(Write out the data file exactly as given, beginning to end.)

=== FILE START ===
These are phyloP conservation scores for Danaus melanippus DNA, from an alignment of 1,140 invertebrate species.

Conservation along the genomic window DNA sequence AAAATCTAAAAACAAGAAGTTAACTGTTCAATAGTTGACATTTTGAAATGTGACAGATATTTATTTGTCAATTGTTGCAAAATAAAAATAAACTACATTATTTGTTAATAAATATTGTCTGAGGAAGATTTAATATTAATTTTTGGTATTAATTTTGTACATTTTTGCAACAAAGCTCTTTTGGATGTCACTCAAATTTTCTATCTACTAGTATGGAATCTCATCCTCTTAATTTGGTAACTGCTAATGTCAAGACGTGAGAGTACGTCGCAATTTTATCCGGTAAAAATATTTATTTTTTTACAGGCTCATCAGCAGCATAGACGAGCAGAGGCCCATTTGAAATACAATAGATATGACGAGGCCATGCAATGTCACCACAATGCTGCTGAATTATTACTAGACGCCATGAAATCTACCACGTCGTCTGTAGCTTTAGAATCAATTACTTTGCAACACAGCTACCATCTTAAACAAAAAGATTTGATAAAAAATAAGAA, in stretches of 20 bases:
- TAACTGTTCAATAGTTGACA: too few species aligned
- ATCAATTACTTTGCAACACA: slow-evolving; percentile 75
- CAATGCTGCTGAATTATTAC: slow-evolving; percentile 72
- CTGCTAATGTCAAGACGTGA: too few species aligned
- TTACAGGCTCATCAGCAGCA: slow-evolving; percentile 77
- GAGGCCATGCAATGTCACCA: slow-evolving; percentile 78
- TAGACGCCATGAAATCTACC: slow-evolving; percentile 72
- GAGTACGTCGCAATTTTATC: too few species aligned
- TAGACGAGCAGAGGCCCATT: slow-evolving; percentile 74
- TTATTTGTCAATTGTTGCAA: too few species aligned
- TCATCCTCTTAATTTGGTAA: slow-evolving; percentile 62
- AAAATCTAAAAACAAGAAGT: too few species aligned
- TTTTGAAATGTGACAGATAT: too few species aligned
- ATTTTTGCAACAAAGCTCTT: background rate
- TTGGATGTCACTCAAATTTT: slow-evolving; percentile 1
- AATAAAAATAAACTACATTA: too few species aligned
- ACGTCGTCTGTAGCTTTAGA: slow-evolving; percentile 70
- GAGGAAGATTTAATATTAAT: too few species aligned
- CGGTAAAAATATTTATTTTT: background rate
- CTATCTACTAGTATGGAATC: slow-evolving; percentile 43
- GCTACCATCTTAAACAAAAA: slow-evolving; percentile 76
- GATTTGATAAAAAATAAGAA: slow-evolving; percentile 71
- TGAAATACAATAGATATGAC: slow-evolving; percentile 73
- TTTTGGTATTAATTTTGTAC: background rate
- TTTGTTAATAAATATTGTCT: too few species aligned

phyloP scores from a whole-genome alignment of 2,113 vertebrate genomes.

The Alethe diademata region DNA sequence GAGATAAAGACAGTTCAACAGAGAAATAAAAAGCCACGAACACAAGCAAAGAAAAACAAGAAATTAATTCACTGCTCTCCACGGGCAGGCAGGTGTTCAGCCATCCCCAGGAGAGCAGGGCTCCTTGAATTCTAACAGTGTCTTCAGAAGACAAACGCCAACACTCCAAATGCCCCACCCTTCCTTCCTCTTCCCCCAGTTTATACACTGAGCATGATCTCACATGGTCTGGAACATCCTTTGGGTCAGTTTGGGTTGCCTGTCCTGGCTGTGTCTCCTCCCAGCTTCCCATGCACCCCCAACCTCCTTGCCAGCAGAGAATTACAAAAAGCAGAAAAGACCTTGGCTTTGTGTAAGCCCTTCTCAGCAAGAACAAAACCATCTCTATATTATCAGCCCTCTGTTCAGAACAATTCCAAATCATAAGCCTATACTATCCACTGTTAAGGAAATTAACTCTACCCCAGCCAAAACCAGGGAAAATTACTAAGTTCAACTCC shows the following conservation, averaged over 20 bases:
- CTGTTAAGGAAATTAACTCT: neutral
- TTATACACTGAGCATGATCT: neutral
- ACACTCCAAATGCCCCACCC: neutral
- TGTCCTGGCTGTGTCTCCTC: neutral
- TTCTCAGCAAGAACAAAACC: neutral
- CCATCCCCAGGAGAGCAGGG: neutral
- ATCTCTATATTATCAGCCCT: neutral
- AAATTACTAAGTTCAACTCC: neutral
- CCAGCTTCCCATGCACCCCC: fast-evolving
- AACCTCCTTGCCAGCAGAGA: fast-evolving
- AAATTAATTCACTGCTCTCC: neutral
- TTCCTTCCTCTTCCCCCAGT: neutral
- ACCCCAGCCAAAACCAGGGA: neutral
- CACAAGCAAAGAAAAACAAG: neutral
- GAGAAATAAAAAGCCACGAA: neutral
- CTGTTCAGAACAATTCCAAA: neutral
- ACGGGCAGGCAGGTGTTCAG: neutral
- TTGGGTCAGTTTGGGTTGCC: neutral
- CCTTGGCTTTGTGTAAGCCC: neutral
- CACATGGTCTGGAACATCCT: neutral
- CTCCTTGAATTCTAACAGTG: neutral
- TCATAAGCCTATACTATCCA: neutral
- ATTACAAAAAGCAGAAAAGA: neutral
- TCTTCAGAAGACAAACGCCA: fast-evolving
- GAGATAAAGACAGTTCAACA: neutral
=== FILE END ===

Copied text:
These are phyloP conservation scores for Danaus melanippus DNA, from an alignment of 1,140 invertebrate species.

Conservation along the genomic window DNA sequence AAAATCTAAAAACAAGAAGTTAACTGTTCAATAGTTGACATTTTGAAATGTGACAGATATTTATTTGTCAATTGTTGCAAAATAAAAATAAACTACATTATTTGTTAATAAATATTGTCTGAGGAAGATTTAATATTAATTTTTGGTATTAATTTTGTACATTTTTGCAACAAAGCTCTTTTGGATGTCACTCAAATTTTCTATCTACTAGTATGGAATCTCATCCTCTTAATTTGGTAACTGCTAATGTCAAGACGTGAGAGTACGTCGCAATTTTATCCGGTAAAAATATTTATTTTTTTACAGGCTCATCAGCAGCATAGACGAGCAGAGGCCCATTTGAAATACAATAGATATGACGAGGCCATGCAATGTCACCACAATGCTGCTGAATTATTACTAGACGCCATGAAATCTACCACGTCGTCTGTAGCTTTAGAATCAATTACTTTGCAACACAGCTACCATCTTAAACAAAAAGATTTGATAAAAAATAAGAA, in stretches of 20 bases:
- TAACTGTTCAATAGTTGACA: too few species aligned
- ATCAATTACTTTGCAACACA: slow-evolving; percentile 75
- CAATGCTGCTGAATTATTAC: slow-evolving; percentile 72
- CTGCTAATGTCAAGACGTGA: too few species aligned
- TTACAGGCTCATCAGCAGCA: slow-evolving; percentile 77
- GAGGCCATGCAATGTCACCA: slow-evolving; percentile 78
- TAGACGCCATGAAATCTACC: slow-evolving; percentile 72
- GAGTACGTCGCAATTTTATC: too few species aligned
- TAGACGAGCAGAGGCCCATT: slow-evolving; percentile 74
- TTATTTGTCAATTGTTGCAA: too few species aligned
- TCATCCTCTTAATTTGGTAA: slow-evolving; percentile 62
- AAAATCTAAAAACAAGAAGT: too few species aligned
- TTTTGAAATGTGACAGATAT: too few species aligned
- ATTTTTGCAACAAAGCTCTT: background rate
- TTGGATGTCACTCAAATTTT: slow-evolving; percentile 1
- AATAAAAATAAACTACATTA: too few species aligned
- ACGTCGTCTGTAGCTTTAGA: slow-evolving; percentile 70
- GAGGAAGATTTAATATTAAT: too few species aligned
- CGGTAAAAATATTTATTTTT: background rate
- CTATCTACTAGTATGGAATC: slow-evolving; percentile 43
- GCTACCATCTTAAACAAAAA: slow-evolving; percentile 76
- GATTTGATAAAAAATAAGAA: slow-evolving; percentile 71
- TGAAATACAATAGATATGAC: slow-evolving; percentile 73
- TTTTGGTATTAATTTTGTAC: background rate
- TTTGTTAATAAATATTGTCT: too few species aligned

phyloP scores from a whole-genome alignment of 2,113 vertebrate genomes.

The Alethe diademata region DNA sequence GAGATAAAGACAGTTCAACAGAGAAATAAAAAGCCACGAACACAAGCAAAGAAAAACAAGAAATTAATTCACTGCTCTCCACGGGCAGGCAGGTGTTCAGCCATCCCCAGGAGAGCAGGGCTCCTTGAATTCTAACAGTGTCTTCAGAAGACAAACGCCAACACTCCAAATGCCCCACCCTTCCTTCCTCTTCCCCCAGTTTATACACTGAGCATGATCTCACATGGTCTGGAACATCCTTTGGGTCAGTTTGGGTTGCCTGTCCTGGCTGTGTCTCCTCCCAGCTTCCCATGCACCCCCAACCTCCTTGCCAGCAGAGAATTACAAAAAGCAGAAAAGACCTTGGCTTTGTGTAAGCCCTTCTCAGCAAGAACAAAACCATCTCTATATTATCAGCCCTCTGTTCAGAACAATTCCAAATCATAAGCCTATACTATCCACTGTTAAGGAAATTAACTCTACCCCAGCCAAAACCAGGGAAAATTACTAAGTTCAACTCC shows the following conservation, averaged over 20 bases:
- CTGTTAAGGAAATTAACTCT: neutral
- TTATACACTGAGCATGATCT: neutral
- ACACTCCAAATGCCCCACCC: neutral
- TGTCCTGGCTGTGTCTCCTC: neutral
- TTCTCAGCAAGAACAAAACC: neutral
- CCATCCCCAGGAGAGCAGGG: neutral
- ATCTCTATATTATCAGCCCT: neutral
- AAATTACTAAGTTCAACTCC: neutral
- CCAGCTTCCCATGCACCCCC: fast-evolving
- AACCTCCTTGCCAGCAGAGA: fast-evolving
- AAATTAATTCACTGCTCTCC: neutral
- TTCCTTCCTCTTCCCCCAGT: neutral
- ACCCCAGCCAAAACCAGGGA: neutral
- CACAAGCAAAGAAAAACAAG: neutral
- GAGAAATAAAAAGCCACGAA: neutral
- CTGTTCAGAACAATTCCAAA: neutral
- ACGGGCAGGCAGGTGTTCAG: neutral
- TTGGGTCAGTTTGGGTTGCC: neutral
- CCTTGGCTTTGTGTAAGCCC: neutral
- CACATGGTCTGGAACATCCT: neutral
- CTCCTTGAATTCTAACAGTG: neutral
- TCATAAGCCTATACTATCCA: neutral
- ATTACAAAAAGCAGAAAAGA: neutral
- TCTTCAGAAGACAAACGCCA: fast-evolving
- GAGATAAAGACAGTTCAACA: neutral